A major challenge plaguing advertisers is to always ensure that they get the best value out of the ad space that they are buying. Advertisers want to ensure that users are always seeing their ads so that an ad impression has not gone waste, because a user missed it. In this regard, the Media Rating Council (MRC) last year said that a ‘viewable’ display ad is defined as one that is at least 50% percent visible on-screen for a minimum of one second.
This in theory means that even if an ad is served on your app, you stand to make money from it only if users actually see a part or whole of it on their screen for a second or more. Though for now, these guidelines are prescribed only for desktop-based ads, it won’t be too long before this trend comes to mobile and app publishers find themselves in a challenging situation.
However, we believe that if and when this does happen, game publishers are least likely to be impacted by viewability owing to the nature of mobile advertising when it comes mobile games.
Advertising in mobile games typically takes the interstitial, rewarded video, or the native route. With interstitial ads, the ad occupies almost the whole screen real estate, thus effectively killing the viewability argument at its base.
The very nature of rewarded video ads is such that it encourages engagement. In most cases, these ads also take up a significant space on the screen, which means there is no way the user will not view these ads. However, users still have the option to choose whether to engage with the ad or not, by virtue of which, the video ad impression stands served and viewed, again eliminating a viewability issue here.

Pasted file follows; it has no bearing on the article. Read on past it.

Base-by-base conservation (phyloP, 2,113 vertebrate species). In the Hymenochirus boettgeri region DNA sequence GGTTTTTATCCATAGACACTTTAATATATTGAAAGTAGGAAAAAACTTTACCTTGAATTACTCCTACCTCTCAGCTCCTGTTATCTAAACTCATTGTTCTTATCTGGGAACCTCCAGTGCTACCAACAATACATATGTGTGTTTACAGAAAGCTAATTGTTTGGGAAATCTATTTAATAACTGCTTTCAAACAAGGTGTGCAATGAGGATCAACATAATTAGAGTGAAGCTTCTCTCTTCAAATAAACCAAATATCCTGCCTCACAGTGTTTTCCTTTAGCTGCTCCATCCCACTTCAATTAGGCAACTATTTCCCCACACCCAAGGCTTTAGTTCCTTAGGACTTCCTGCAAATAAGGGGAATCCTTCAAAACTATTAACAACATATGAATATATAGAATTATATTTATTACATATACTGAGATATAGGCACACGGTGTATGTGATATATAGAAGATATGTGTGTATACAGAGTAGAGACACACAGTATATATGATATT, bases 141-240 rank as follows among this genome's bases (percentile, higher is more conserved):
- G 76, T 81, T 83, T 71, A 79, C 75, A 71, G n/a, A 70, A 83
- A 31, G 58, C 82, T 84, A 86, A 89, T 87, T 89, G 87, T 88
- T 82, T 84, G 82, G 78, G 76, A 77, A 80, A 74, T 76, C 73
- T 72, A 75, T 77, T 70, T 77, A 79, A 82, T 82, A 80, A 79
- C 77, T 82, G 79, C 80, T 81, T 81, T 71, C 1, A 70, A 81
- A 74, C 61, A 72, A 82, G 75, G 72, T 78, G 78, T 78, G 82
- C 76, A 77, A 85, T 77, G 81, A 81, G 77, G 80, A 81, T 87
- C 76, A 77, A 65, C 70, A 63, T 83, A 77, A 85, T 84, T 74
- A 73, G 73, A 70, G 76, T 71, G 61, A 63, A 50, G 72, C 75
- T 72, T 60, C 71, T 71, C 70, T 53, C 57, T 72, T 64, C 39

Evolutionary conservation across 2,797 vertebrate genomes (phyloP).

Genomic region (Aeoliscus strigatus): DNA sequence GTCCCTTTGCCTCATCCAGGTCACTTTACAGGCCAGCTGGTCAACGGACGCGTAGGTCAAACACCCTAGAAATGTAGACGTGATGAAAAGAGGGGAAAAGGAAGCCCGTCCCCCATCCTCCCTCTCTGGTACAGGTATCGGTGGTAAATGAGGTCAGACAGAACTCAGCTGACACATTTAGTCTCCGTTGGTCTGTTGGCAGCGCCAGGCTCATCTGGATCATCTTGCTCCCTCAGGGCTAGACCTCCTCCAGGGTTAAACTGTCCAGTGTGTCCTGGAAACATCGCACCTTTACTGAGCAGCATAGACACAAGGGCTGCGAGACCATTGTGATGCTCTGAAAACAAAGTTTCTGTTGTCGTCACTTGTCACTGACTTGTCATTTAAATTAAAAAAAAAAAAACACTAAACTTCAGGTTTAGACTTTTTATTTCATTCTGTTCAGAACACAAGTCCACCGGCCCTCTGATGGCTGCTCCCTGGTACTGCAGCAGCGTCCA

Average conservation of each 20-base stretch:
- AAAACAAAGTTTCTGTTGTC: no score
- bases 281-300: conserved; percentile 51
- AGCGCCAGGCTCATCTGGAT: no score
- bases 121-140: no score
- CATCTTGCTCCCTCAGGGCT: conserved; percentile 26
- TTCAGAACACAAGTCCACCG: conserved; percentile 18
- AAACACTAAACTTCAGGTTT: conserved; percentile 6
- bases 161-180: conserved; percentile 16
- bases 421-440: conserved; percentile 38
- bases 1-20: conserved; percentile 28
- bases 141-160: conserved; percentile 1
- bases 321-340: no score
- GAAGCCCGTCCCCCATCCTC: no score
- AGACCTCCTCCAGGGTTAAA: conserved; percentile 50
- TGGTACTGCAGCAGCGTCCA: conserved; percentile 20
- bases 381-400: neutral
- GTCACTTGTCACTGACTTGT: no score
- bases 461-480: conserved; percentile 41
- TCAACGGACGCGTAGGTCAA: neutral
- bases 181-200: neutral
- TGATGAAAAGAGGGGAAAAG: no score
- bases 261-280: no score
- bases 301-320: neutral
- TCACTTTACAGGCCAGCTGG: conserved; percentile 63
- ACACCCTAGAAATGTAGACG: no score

Native ads in mobile games inherently blend in with the in-game experience making them highly immersive and engaging. Users are less likely to miss these ads as they appear to be a part of the game, and therefore viewability for these ads is almost instant.
The same holds true for banner ads used in games. If banner ads appear as a sticky ad on the screen, viewability won’t be an issue. As long as both these ads types are placed in such a way that they are always in the user’s viewport, viewability won’t be an issue.
Only in cases, where these appear as a part of the game experience in such a way that the ad unit appears in such a way that it moves along with the moving gameplay, there might be a chance that the user may miss it, especially if the ad moves past the frame too fast for the user to notice.
In such cases, game developers can ensure the placement of the ad unit is such that it appears at a point where the gameplay slows down enough for the user to not miss the ad. Furthermore, another good practice would be to have these ads appear at static parts of the game such as gameplay statistics, wherein the ad displays just above say for example, the level completion statistics. This way, it not increases the chance of users seeing the ad, but also engaging with it if they find it relevant.
Whatever the case may be, the viewability issue is waiting to crop its ugly head up for mobile app and game publishers. While it may not affect game publishers, it is always good to have an ad experience optimized in a way that it leads to greater user engagement.